When the government imposed a limit on the number of guests at a wedding, Indian folks perceived it as an excellent chance to get hitched. When my family made it to the guest list of two weddings earlier in February, it didn’t come as a surprise to me. But what did come as a surprise to me was that the bride in both the weddings was a 21-year-old young girl who was told that there’s only one way to live life.
One of them is my distant cousin with whom I am constantly compared because apparently she learned how to do all the household chores at a young age, and I didn’t. The other girl is my neighbour who got engaged right after her college’s final year exams and was married before the results were even out.
When I asked my grandmother why Avni (distant relative, name changed) was getting married so early, she said her father didn’t want her to continue her studies anymore. Furthermore, it’s not like she had to do a job or something; she was meant to be a “housewife”.
I was shocked to hear my grandmother utter those words. But then I remembered she is quite regressive. Though she would never agree with me leaving my studies for marriage, she still thinks it’s okay for a girl to let go of her dreams for her family’s sake.
Shruti (neighbour, name changed) lives her life under her grandmother’s thumb. Her grandmother used to accompany her everywhere she went, like her second shadow. And as expected, she started looking for a prospective groom right after she turned 19.
One day, she came to our house to ask my grandmother if she knew about any good alliance for her granddaughter and then she sang a song about the beauty of her granddaughter and her skills of making a perfectly round roti. Not literally, but you get the idea that she was telling us about the perfect daughter-in-law material she’s raised.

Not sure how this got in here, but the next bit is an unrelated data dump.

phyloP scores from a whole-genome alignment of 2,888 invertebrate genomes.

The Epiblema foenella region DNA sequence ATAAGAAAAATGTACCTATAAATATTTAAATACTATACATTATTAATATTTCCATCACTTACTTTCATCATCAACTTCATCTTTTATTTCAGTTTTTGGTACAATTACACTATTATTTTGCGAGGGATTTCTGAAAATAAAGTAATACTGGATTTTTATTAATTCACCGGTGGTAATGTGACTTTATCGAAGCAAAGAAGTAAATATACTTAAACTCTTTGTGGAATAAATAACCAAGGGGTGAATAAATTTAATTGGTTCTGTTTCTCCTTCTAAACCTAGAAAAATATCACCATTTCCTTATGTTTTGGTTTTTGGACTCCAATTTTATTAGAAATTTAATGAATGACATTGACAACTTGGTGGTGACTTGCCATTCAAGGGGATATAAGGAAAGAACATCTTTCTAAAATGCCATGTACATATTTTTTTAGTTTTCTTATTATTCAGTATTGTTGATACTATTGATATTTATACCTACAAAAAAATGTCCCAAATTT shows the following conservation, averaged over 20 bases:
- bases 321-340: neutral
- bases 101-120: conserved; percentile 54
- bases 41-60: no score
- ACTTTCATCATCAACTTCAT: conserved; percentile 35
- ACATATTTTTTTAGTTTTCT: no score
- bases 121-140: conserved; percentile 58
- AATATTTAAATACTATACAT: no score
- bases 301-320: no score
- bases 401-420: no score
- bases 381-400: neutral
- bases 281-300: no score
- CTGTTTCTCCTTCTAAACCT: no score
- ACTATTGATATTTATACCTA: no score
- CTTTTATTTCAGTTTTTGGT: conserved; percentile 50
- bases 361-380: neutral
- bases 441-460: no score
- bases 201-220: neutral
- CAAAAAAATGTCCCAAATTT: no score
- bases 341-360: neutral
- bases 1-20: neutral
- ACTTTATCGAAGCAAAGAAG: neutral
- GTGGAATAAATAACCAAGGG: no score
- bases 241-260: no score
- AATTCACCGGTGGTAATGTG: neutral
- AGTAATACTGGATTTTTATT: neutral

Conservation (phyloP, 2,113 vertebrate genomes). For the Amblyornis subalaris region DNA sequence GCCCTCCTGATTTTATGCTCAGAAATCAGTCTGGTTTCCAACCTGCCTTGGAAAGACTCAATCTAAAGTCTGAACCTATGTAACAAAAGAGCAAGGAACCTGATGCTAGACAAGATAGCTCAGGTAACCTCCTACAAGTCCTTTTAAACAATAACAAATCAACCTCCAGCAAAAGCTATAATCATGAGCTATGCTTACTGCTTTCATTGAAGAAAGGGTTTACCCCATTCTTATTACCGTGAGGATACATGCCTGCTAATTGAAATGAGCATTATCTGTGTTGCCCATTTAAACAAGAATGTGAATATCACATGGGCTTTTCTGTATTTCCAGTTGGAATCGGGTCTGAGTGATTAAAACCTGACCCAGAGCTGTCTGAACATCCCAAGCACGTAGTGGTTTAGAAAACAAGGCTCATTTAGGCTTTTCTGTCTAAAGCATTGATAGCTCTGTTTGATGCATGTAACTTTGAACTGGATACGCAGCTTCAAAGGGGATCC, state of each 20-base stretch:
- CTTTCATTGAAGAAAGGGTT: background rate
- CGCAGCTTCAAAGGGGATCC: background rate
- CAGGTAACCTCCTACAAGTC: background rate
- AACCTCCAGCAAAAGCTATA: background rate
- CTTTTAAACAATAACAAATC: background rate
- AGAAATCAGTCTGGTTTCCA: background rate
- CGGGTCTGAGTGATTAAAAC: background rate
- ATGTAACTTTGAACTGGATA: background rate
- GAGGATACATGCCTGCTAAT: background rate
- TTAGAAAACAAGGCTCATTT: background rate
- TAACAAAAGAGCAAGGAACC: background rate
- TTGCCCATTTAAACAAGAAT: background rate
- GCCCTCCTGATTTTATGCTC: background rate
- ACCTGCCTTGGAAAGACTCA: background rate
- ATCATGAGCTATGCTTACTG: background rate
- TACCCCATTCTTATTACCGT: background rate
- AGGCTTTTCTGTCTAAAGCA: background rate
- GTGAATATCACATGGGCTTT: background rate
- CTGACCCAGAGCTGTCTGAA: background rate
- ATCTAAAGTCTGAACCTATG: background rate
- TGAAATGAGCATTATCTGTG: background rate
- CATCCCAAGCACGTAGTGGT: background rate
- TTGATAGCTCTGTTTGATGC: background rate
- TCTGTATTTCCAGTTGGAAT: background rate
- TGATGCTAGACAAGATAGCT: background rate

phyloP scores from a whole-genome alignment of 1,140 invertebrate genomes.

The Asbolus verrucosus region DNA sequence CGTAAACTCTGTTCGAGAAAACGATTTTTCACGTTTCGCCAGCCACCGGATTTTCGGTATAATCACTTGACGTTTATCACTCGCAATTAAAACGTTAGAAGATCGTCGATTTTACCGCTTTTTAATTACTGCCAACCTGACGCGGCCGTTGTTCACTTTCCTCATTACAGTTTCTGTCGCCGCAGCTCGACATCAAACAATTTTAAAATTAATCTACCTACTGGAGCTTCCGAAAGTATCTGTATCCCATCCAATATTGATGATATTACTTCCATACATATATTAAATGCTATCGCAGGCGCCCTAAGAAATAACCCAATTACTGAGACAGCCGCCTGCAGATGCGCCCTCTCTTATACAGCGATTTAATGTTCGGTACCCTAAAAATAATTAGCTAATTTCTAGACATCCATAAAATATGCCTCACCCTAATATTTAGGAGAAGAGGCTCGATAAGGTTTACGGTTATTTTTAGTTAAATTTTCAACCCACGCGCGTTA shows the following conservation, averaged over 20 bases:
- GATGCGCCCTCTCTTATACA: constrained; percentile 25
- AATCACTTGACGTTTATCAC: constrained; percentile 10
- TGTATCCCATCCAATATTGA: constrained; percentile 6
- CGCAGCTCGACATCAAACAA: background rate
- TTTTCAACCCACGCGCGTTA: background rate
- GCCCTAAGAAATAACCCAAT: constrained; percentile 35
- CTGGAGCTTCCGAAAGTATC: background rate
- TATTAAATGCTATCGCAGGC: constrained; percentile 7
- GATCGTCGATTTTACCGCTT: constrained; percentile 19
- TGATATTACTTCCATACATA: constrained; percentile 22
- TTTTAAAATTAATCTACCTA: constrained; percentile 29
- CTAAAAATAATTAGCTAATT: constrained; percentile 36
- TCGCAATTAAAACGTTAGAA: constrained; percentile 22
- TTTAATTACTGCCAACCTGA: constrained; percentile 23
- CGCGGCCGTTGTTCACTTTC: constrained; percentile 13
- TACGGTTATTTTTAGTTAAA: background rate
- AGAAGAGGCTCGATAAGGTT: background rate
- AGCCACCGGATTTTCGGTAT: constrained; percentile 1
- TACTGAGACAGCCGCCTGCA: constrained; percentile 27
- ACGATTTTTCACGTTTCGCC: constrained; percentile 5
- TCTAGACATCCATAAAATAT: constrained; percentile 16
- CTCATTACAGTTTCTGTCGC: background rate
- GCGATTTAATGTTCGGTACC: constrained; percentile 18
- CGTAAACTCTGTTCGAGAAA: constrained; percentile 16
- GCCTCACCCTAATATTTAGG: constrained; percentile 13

I remember that Shruti wanted to participate in a debate once, but she was not allowed to because the venue was a co-ed school in another city. Her family refused her for many such opportunities until the day came when she stopped looking for any opportunity altogether.
These girls belong to families where daughters are raised to be shy, timid and obedient. They don’t have much of a say in their life decisions. Their parents send them to an all-girls school and college, never let them go out on their own and control every aspect of their life, from their clothes to the streams they choose.
They are not allowed to dream, make a name for themselves and live their life as somebody’s daughter, sister, wife and mother. They don’t have their own identity. And dare they ever ask their parents why they are not given the same opportunities as their brothers because the reason is always heartbreaking to hear, i.e. it’s only because they are girls and they are not seen as individuals with their own identity.
We live in the 21st century, yet some families are still raising their daughters not to be independent, successful and open-minded individuals, but to be someone’s wife. It baffles me that these people want their daughters to live their lives as puppets with their strings in the hands of their families or in-laws.
How long do girls have to wait until they are seen as individuals with minds, able to live their life on their terms and be raised as independent women who are meant to follow their dreams? How long do girls have to wait until their families stop raising them as someone’s future wife?